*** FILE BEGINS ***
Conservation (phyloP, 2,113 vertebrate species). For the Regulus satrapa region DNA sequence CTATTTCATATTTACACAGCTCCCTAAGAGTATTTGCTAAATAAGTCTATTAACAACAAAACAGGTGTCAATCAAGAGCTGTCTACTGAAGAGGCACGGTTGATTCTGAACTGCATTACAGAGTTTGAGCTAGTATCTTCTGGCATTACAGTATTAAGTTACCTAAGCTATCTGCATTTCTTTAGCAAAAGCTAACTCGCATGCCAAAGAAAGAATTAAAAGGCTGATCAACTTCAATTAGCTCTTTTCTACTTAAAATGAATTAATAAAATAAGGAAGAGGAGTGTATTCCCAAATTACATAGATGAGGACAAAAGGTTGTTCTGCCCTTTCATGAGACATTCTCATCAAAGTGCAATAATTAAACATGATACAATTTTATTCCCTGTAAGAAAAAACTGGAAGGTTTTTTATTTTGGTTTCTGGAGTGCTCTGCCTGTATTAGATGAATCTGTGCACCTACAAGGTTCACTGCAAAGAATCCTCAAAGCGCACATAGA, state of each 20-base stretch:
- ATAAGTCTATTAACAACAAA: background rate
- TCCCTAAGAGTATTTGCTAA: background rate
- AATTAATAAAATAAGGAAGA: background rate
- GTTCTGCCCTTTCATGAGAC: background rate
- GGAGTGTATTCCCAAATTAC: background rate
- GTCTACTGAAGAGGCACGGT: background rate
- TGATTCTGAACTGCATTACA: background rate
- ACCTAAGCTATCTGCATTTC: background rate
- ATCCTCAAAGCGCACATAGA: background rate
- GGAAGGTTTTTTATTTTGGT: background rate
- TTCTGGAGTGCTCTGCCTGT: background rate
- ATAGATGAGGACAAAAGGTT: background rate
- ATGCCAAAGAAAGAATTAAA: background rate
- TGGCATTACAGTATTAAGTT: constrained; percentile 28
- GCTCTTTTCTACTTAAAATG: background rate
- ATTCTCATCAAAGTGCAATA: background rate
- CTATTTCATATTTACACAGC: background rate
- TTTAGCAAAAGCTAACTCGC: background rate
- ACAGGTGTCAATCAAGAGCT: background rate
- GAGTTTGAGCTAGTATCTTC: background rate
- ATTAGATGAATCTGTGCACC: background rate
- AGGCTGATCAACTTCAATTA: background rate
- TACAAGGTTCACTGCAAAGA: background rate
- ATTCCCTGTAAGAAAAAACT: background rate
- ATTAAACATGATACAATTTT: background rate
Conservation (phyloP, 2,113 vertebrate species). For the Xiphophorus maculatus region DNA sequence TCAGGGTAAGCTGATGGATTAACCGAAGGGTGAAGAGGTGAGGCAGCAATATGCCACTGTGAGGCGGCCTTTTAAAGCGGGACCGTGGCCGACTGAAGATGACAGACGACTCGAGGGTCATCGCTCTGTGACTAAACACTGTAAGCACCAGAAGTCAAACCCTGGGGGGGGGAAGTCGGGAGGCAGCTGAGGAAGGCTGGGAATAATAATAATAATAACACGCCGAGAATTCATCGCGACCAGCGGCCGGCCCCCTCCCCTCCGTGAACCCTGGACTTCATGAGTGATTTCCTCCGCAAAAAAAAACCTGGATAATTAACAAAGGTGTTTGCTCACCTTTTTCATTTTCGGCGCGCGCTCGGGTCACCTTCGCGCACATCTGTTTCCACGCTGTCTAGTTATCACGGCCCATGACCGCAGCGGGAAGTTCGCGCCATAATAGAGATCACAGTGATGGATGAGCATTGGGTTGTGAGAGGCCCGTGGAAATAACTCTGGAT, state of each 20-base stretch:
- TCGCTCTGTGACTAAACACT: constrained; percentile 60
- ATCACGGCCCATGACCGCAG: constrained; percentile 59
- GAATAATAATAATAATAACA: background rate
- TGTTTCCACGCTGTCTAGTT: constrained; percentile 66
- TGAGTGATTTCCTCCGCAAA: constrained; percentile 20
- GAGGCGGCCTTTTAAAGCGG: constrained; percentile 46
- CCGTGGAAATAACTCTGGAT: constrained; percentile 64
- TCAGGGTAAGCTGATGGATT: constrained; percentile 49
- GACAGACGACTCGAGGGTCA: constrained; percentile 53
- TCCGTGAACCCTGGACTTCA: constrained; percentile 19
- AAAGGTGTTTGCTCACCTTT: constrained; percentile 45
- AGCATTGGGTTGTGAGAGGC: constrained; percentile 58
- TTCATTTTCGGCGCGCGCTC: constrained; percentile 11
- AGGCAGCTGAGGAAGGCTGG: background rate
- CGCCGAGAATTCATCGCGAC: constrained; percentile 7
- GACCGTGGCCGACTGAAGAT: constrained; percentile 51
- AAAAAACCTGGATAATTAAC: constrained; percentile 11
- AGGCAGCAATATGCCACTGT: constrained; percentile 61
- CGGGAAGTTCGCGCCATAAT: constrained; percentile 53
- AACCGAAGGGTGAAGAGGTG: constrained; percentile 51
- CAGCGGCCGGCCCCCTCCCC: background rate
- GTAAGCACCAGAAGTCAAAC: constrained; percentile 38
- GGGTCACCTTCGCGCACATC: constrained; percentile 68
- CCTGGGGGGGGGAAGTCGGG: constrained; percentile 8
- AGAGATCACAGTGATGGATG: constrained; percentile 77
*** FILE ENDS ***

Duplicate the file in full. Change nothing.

Conservation (phyloP, 2,113 vertebrate species). For the Regulus satrapa region DNA sequence CTATTTCATATTTACACAGCTCCCTAAGAGTATTTGCTAAATAAGTCTATTAACAACAAAACAGGTGTCAATCAAGAGCTGTCTACTGAAGAGGCACGGTTGATTCTGAACTGCATTACAGAGTTTGAGCTAGTATCTTCTGGCATTACAGTATTAAGTTACCTAAGCTATCTGCATTTCTTTAGCAAAAGCTAACTCGCATGCCAAAGAAAGAATTAAAAGGCTGATCAACTTCAATTAGCTCTTTTCTACTTAAAATGAATTAATAAAATAAGGAAGAGGAGTGTATTCCCAAATTACATAGATGAGGACAAAAGGTTGTTCTGCCCTTTCATGAGACATTCTCATCAAAGTGCAATAATTAAACATGATACAATTTTATTCCCTGTAAGAAAAAACTGGAAGGTTTTTTATTTTGGTTTCTGGAGTGCTCTGCCTGTATTAGATGAATCTGTGCACCTACAAGGTTCACTGCAAAGAATCCTCAAAGCGCACATAGA, state of each 20-base stretch:
- ATAAGTCTATTAACAACAAA: background rate
- TCCCTAAGAGTATTTGCTAA: background rate
- AATTAATAAAATAAGGAAGA: background rate
- GTTCTGCCCTTTCATGAGAC: background rate
- GGAGTGTATTCCCAAATTAC: background rate
- GTCTACTGAAGAGGCACGGT: background rate
- TGATTCTGAACTGCATTACA: background rate
- ACCTAAGCTATCTGCATTTC: background rate
- ATCCTCAAAGCGCACATAGA: background rate
- GGAAGGTTTTTTATTTTGGT: background rate
- TTCTGGAGTGCTCTGCCTGT: background rate
- ATAGATGAGGACAAAAGGTT: background rate
- ATGCCAAAGAAAGAATTAAA: background rate
- TGGCATTACAGTATTAAGTT: constrained; percentile 28
- GCTCTTTTCTACTTAAAATG: background rate
- ATTCTCATCAAAGTGCAATA: background rate
- CTATTTCATATTTACACAGC: background rate
- TTTAGCAAAAGCTAACTCGC: background rate
- ACAGGTGTCAATCAAGAGCT: background rate
- GAGTTTGAGCTAGTATCTTC: background rate
- ATTAGATGAATCTGTGCACC: background rate
- AGGCTGATCAACTTCAATTA: background rate
- TACAAGGTTCACTGCAAAGA: background rate
- ATTCCCTGTAAGAAAAAACT: background rate
- ATTAAACATGATACAATTTT: background rate
Conservation (phyloP, 2,113 vertebrate species). For the Xiphophorus maculatus region DNA sequence TCAGGGTAAGCTGATGGATTAACCGAAGGGTGAAGAGGTGAGGCAGCAATATGCCACTGTGAGGCGGCCTTTTAAAGCGGGACCGTGGCCGACTGAAGATGACAGACGACTCGAGGGTCATCGCTCTGTGACTAAACACTGTAAGCACCAGAAGTCAAACCCTGGGGGGGGGAAGTCGGGAGGCAGCTGAGGAAGGCTGGGAATAATAATAATAATAACACGCCGAGAATTCATCGCGACCAGCGGCCGGCCCCCTCCCCTCCGTGAACCCTGGACTTCATGAGTGATTTCCTCCGCAAAAAAAAACCTGGATAATTAACAAAGGTGTTTGCTCACCTTTTTCATTTTCGGCGCGCGCTCGGGTCACCTTCGCGCACATCTGTTTCCACGCTGTCTAGTTATCACGGCCCATGACCGCAGCGGGAAGTTCGCGCCATAATAGAGATCACAGTGATGGATGAGCATTGGGTTGTGAGAGGCCCGTGGAAATAACTCTGGAT, state of each 20-base stretch:
- TCGCTCTGTGACTAAACACT: constrained; percentile 60
- ATCACGGCCCATGACCGCAG: constrained; percentile 59
- GAATAATAATAATAATAACA: background rate
- TGTTTCCACGCTGTCTAGTT: constrained; percentile 66
- TGAGTGATTTCCTCCGCAAA: constrained; percentile 20
- GAGGCGGCCTTTTAAAGCGG: constrained; percentile 46
- CCGTGGAAATAACTCTGGAT: constrained; percentile 64
- TCAGGGTAAGCTGATGGATT: constrained; percentile 49
- GACAGACGACTCGAGGGTCA: constrained; percentile 53
- TCCGTGAACCCTGGACTTCA: constrained; percentile 19
- AAAGGTGTTTGCTCACCTTT: constrained; percentile 45
- AGCATTGGGTTGTGAGAGGC: constrained; percentile 58
- TTCATTTTCGGCGCGCGCTC: constrained; percentile 11
- AGGCAGCTGAGGAAGGCTGG: background rate
- CGCCGAGAATTCATCGCGAC: constrained; percentile 7
- GACCGTGGCCGACTGAAGAT: constrained; percentile 51
- AAAAAACCTGGATAATTAAC: constrained; percentile 11
- AGGCAGCAATATGCCACTGT: constrained; percentile 61
- CGGGAAGTTCGCGCCATAAT: constrained; percentile 53
- AACCGAAGGGTGAAGAGGTG: constrained; percentile 51
- CAGCGGCCGGCCCCCTCCCC: background rate
- GTAAGCACCAGAAGTCAAAC: constrained; percentile 38
- GGGTCACCTTCGCGCACATC: constrained; percentile 68
- CCTGGGGGGGGGAAGTCGGG: constrained; percentile 8
- AGAGATCACAGTGATGGATG: constrained; percentile 77